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The Budget Deal: It was the Least They Could Do


Congressional budget negotiators reached a deal on Tuesday that will prevent a government shutdown in the first quarter of 2014. It also reduces some of the automatic budget cuts next year that were scheduled as a result of the sequester, and it replaces them with more sequestration cuts in later years. This means that the total effect of the sequester on GDP in 2014 has been greatly reduced. And since this agreement also sets the budget levels for fiscal years 2014 and 2015, it means we will not face the likelihood of another government shutdown for at least two years.

Overall, this is a very modest deal that merely postpones the real issues facing this country. Budget negotiators are going to have to meet again in two years and confront all of the same problems that they avoided this time.

It is difficult to be optimistic about this incessant habit of "kicking the can down the road." But there are a few factors that might turn favorable, and thereby justify this decision at this time. One of those factors is that there is a good chance this nation's economy will be stronger in two years than it is at the present time. Yesterday's decision will eliminate some of the uncertainty that business leaders were having about 2014, and this will likely result in significantly stronger confidence levels next year. I for one am more confident in my forecast for GDP growth in the range of 3 percent for 2014.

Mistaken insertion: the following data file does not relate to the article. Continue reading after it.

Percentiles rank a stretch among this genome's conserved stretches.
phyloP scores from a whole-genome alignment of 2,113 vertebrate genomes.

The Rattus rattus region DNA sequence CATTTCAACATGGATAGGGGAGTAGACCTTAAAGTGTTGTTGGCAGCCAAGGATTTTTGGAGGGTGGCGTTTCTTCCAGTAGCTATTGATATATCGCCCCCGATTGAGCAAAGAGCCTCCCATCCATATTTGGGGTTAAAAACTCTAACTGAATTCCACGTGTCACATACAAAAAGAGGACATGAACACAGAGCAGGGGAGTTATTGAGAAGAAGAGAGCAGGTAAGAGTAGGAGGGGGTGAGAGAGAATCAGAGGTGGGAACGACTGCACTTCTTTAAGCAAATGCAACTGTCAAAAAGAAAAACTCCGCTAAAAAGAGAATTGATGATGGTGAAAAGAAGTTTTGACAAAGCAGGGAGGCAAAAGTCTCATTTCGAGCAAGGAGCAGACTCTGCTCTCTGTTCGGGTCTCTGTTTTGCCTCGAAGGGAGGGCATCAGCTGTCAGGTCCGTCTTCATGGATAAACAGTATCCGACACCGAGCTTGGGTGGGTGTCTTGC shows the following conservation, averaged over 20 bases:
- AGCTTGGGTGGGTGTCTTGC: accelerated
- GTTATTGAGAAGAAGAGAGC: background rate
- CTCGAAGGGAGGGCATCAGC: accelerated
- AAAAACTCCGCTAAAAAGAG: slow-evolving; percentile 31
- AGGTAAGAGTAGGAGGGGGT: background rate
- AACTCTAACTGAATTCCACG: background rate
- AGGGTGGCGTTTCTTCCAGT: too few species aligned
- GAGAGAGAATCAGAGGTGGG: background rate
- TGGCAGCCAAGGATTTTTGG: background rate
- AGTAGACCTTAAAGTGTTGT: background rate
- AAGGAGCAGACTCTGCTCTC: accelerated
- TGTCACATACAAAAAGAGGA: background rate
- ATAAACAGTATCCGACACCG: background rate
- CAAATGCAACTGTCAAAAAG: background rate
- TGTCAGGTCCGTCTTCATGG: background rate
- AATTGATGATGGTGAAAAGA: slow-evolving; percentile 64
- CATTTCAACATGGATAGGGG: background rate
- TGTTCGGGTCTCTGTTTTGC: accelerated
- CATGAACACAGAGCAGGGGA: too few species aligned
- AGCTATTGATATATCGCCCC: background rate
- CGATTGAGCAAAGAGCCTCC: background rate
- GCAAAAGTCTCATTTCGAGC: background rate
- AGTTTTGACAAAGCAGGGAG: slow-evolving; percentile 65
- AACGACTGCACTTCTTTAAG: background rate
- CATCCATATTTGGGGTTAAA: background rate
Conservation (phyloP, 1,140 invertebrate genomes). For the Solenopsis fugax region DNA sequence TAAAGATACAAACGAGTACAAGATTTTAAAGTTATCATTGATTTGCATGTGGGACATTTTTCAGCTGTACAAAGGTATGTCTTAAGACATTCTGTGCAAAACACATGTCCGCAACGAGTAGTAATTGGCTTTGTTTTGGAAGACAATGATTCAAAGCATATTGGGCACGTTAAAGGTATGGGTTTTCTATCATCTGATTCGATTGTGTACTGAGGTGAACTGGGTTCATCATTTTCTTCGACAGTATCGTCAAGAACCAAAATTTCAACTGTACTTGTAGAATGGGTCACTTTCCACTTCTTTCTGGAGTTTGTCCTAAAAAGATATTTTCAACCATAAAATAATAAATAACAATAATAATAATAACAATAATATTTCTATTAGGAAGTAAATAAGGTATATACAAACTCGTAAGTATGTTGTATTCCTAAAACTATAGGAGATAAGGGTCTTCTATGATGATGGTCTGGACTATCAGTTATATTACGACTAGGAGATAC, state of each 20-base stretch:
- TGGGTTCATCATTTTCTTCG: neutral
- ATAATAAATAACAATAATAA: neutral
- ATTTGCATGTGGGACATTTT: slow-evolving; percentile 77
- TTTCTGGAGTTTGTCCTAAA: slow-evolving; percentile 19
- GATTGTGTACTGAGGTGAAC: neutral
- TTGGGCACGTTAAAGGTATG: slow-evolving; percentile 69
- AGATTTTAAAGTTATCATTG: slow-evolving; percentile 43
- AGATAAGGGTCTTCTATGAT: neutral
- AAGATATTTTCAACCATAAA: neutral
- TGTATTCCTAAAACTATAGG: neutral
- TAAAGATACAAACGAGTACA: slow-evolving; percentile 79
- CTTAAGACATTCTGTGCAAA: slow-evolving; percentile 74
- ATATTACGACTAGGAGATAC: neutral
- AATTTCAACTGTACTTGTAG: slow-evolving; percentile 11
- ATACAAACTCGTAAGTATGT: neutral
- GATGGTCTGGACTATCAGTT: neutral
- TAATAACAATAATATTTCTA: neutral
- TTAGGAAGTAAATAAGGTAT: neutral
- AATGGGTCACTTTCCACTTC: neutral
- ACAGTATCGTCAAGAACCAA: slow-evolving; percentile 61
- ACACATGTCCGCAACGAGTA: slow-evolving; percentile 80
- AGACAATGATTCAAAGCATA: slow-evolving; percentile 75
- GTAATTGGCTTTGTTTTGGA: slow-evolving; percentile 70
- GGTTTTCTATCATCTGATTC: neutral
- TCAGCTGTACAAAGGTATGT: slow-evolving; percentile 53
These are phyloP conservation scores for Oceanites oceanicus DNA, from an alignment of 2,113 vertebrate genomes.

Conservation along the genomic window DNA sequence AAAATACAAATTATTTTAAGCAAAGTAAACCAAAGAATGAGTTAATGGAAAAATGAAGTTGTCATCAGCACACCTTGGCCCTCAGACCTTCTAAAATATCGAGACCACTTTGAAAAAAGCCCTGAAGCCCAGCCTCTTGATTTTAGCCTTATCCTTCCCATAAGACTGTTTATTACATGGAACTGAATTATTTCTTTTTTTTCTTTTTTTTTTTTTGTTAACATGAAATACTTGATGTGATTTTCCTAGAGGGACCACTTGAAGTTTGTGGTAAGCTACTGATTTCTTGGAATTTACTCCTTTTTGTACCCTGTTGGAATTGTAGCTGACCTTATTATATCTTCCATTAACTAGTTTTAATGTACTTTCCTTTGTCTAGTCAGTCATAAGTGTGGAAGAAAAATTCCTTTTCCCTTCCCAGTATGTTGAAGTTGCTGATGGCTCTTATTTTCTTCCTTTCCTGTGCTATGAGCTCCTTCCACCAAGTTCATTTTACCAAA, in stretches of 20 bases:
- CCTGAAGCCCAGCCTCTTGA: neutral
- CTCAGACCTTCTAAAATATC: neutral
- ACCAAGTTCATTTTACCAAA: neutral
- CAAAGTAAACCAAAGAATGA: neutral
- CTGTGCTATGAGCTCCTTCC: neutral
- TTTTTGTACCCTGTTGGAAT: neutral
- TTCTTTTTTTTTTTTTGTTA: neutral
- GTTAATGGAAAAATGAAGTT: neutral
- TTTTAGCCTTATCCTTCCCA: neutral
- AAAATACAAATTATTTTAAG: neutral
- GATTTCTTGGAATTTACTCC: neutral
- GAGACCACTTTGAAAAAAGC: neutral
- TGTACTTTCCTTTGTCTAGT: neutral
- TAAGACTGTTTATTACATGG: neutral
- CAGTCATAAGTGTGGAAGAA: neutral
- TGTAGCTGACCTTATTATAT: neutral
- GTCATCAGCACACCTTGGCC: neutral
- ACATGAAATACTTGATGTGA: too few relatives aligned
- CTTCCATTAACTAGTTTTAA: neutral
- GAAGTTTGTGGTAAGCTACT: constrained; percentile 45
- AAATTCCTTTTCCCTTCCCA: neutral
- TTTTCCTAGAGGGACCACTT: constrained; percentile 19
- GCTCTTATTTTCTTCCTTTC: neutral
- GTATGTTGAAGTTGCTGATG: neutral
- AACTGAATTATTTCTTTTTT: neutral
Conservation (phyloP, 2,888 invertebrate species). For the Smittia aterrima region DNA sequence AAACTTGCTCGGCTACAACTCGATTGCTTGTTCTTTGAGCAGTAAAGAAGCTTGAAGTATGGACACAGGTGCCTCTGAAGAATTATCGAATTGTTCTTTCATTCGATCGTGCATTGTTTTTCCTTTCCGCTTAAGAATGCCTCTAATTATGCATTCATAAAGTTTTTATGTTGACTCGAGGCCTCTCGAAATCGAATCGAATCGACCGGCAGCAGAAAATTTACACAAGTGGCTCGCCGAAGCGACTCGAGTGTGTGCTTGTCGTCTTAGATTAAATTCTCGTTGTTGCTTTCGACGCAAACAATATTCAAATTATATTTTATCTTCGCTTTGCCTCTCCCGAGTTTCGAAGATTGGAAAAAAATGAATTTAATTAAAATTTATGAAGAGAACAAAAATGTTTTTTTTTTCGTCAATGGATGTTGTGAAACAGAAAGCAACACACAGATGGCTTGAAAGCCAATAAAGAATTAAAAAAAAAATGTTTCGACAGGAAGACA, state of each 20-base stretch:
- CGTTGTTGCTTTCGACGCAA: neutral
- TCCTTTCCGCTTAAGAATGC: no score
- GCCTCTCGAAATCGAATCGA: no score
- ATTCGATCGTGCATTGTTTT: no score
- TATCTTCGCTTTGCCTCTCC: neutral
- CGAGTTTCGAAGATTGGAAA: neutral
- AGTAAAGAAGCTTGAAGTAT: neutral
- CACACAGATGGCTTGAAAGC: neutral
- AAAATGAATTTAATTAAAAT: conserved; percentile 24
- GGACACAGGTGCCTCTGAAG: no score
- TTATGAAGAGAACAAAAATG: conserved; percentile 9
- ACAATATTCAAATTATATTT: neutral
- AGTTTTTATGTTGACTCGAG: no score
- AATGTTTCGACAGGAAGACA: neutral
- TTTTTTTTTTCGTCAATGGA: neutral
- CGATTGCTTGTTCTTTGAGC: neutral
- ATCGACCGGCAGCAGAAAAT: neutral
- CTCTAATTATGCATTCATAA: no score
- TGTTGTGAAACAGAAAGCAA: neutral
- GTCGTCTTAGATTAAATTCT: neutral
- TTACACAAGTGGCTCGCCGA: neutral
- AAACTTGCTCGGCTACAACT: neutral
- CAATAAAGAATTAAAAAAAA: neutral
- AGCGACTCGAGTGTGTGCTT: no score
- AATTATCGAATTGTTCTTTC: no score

Another factor that will develop during the next two years is the potential for a change in who controls Congress. We will have a midterm election in 2014, and by the end of 2015 we will have a strong sense of who is running in the big election scheduled for 2016. There is no guarantee that these elections will result in any significant change in this country's leadership, but I expect that it will. So maybe it will actually be easier to make the tough political decisions two years from now. One can hope.

One final set of factors that will play a role in budget negotiations two years from now will be the status of several other major reforms that Congress will debate between now and then. These include, but are not limited to: corporate tax reform, immigration reform, multi-national trade agreements and Obamacare. These issues could dramatically alter the political landscape during the next two years.

For now, moldmakers and most other manufacturers should look forward to improving economic fundamentals in 2014 and 2015. After that, we are going to get another chance to face up to our huge federal budget deficit and the mounting national debt. I can hardly wait.
 

 

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